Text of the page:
Vitis 'Marquis'

Common Name: grape 
Type: Fruit
Family: Vitaceae
Zone: 5 to 8
Height: 15.00 to 20.00 feet
Spread: 15.00 to 20.00 feet
Bloom Time: May to June
Bloom Description: Green
Sun: Full sun
Water: Medium
Maintenance: High
Flower: Fragrant, Insignificant
Fruit: Showy, Edible
Tolerate: Rabbit, Deer


Best grown in deep, loamy, medium moisture, well-drained soils in full sun. Tolerates a wide range of soil conditions, including average garden soils, but must have good drainage. Best sited in a location sheltered from winter winds (preferably a southern facing slope) and well removed from frost pockets. Self-pollinating. Grapes need a support system, training, regular spraying and regular pruning to maximize fruit production.

Noteworthy Characteristics

Vitis is a genus of about 65 species of woody vines. Hybrid grapes are grown for a variety of purposes, primarily for making wine, but also as fresh fruit from the vine or dried as currants, raisins or sultanas. Vines are infrequently grown for ornamental purposes only.

Genus name is the Latin name for the old world vineyard grape (Vitis vinifera).

‘Marquis’ is a mid-season, white seedless table grape that was developed at Cornell University. It is a hand-pollinated cross between ‘Athens’ and ‘Emerald Seedless’. It is distinguished by its large fruits, excellent flavor and good winter hardiness. It is primarily grown for use as a table grape, but is also known to produce a delicate white wine. ‘Marquis’ is a woody, deciduous, upright to slightly trailing vine. Panicles of fragrant, greenish flowers bloom in mid-season (early June in St. Louis). Flowers are self-fertile. Flowers are followed by large clusters of spherical, medium-sized, yellow-green grapes that ripen in late mid-season (September in St. Louis). Fruit sometimes takes on amber tones as ripening continues. Ripe fruit is characterized as having a very mild labrusca character, later ripening into a richer fruity American flavor. Ripe fruit is attractive to some hornets and wasps. Upper leaf surfaces are green and lower leaf surfaces are felty, greenish-white. Flowers are attractive to bees. U.S. Plant Patent PP11,012 issued July 20, 1999.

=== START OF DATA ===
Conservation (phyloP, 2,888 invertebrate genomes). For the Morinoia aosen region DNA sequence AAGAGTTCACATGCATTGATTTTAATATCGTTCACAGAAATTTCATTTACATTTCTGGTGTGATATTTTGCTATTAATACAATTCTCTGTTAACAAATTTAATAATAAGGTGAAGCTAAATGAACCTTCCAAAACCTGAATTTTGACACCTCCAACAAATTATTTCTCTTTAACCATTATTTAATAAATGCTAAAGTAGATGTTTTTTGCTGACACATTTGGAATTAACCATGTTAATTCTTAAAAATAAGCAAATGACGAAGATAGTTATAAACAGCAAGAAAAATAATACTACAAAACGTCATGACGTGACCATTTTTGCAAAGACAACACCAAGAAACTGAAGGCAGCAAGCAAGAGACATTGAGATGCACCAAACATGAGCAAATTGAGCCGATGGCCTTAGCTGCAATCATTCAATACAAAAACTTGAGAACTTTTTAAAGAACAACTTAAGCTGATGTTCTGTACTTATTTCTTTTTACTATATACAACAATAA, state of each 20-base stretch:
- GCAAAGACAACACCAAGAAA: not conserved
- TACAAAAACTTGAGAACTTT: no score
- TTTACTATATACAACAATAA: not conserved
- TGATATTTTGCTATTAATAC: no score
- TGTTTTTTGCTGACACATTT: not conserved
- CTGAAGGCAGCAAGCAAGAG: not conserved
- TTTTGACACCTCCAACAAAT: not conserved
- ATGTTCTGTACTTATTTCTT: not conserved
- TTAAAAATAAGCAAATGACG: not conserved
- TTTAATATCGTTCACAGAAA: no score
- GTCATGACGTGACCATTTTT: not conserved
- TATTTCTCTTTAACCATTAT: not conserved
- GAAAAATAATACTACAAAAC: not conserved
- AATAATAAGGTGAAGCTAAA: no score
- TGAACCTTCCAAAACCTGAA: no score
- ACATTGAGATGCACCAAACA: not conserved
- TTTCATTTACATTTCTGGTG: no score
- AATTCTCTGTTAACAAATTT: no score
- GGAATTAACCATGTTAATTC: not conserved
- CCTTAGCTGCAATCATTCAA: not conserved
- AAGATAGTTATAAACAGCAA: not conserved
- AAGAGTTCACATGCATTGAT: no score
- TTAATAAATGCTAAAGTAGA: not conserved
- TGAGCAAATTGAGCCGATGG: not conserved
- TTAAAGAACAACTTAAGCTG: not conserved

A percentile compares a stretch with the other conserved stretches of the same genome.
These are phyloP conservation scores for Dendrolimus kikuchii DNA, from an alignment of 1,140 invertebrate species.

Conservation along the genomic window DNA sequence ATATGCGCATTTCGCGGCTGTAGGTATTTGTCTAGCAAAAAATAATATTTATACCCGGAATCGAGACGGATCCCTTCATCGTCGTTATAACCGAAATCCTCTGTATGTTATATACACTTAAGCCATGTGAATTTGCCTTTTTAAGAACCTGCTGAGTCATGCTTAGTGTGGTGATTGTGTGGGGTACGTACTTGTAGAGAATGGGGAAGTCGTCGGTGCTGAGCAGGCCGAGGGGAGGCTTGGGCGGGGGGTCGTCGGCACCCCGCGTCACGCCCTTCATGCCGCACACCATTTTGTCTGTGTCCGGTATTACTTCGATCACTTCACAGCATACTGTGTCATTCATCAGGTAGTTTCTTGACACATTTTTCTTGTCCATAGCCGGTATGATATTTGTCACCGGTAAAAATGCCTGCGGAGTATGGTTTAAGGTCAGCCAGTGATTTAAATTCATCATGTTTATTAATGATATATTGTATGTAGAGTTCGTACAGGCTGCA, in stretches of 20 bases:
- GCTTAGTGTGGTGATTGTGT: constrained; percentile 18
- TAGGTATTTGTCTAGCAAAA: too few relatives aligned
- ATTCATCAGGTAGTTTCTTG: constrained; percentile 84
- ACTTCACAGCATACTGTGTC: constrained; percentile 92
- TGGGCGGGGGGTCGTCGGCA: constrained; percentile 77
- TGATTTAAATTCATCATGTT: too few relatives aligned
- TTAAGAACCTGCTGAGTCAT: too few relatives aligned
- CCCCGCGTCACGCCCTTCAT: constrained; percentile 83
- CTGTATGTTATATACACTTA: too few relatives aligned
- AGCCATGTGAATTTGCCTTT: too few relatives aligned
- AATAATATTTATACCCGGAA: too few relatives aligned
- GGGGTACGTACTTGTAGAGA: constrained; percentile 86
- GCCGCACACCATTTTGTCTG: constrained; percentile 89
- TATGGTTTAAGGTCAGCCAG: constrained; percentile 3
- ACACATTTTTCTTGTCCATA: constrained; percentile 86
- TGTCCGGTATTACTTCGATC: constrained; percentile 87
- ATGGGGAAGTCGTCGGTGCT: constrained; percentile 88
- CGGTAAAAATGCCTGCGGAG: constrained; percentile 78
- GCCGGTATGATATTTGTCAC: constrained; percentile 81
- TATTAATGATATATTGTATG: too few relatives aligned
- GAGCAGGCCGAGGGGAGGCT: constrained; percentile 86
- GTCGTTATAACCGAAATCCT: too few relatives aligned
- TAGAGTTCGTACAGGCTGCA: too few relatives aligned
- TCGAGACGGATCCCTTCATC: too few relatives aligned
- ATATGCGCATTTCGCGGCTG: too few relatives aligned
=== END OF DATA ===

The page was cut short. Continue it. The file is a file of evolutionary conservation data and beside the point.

Grapes are high maintenance plants that require regular chemical spraying and pruning. Grapes are susceptible to a large number of diseases, particularly in humid summer climates such as Missouri, including anthracnose, black rot, downy and powdery mildew, crown gall and botrytis bunch rot. Insect pests include phylloxera, grape berry moth, Japanese beetle, leaf hopper, leaf roller, mealy bugs, spotted wing drosophila and flea beetles. Grapes are not typically bothered by rabbits and deer.

‘Marquis’ is reportedly moderately resistant to botrytis bunch rot.


Grapes are primarily grown for fruit production in home fruit gardens where they provide little ornamental value to the landscape. However, grapes do in fact have good ornamental value: bold summer foliage, showy fruit, some fall color and shaggy, twisted trunking and branching often best seen in winter. When grown on fences, walls, trellises, arbors or other structures, grapes can be quite attractive year-round and can provide good cover, screening, or shade to areas around the home.